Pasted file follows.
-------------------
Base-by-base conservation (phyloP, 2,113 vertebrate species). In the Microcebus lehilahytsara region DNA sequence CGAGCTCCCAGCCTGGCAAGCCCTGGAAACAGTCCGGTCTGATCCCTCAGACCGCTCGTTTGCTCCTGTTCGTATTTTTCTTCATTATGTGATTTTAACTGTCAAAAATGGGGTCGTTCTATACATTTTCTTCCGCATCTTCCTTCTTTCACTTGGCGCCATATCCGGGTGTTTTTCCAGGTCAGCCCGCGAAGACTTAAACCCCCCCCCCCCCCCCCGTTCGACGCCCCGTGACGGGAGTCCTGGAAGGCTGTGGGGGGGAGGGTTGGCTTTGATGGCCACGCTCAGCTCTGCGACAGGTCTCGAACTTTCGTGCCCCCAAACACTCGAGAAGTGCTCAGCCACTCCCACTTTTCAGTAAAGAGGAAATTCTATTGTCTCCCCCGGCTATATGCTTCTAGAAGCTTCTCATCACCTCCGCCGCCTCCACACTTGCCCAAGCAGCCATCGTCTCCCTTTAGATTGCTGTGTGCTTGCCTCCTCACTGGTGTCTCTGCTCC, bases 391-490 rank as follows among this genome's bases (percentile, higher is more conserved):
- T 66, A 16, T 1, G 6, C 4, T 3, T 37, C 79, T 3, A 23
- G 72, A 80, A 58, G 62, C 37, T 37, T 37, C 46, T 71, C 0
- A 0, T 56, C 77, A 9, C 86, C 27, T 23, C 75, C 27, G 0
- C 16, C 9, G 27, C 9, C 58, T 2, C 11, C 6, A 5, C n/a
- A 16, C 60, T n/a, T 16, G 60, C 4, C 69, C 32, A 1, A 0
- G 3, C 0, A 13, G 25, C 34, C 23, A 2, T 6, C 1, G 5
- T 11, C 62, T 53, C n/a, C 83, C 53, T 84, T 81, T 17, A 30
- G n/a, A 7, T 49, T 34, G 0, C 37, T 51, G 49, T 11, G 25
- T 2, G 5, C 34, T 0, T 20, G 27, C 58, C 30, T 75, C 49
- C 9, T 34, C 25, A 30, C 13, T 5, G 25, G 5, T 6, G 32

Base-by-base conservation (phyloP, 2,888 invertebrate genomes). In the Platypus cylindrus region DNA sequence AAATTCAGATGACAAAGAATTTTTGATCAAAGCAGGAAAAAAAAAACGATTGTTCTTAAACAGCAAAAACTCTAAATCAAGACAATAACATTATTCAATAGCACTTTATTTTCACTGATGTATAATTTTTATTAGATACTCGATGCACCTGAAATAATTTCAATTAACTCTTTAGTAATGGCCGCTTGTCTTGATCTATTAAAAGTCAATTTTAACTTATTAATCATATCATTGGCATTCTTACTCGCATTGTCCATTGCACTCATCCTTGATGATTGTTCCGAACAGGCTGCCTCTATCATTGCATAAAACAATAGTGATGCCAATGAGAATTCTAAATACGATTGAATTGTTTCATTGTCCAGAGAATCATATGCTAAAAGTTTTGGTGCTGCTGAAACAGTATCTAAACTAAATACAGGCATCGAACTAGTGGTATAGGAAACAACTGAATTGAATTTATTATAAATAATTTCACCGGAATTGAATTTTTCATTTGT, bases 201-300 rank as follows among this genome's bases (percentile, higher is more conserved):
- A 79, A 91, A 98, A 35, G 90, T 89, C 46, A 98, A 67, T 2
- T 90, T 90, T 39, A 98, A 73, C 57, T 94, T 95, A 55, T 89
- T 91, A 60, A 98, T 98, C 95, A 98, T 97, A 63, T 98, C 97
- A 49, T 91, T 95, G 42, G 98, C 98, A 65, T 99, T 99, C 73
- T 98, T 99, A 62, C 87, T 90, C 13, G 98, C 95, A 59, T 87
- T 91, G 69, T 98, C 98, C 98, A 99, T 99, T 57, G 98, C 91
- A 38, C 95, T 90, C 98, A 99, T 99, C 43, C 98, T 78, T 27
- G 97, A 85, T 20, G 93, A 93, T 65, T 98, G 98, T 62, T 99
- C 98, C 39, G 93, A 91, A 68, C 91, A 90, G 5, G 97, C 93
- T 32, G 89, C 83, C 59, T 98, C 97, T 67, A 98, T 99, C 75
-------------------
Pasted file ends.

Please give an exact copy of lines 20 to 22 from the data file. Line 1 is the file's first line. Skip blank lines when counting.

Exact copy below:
- G 97, A 85, T 20, G 93, A 93, T 65, T 98, G 98, T 62, T 99
- C 98, C 39, G 93, A 91, A 68, C 91, A 90, G 5, G 97, C 93
- T 32, G 89, C 83, C 59, T 98, C 97, T 67, A 98, T 99, C 75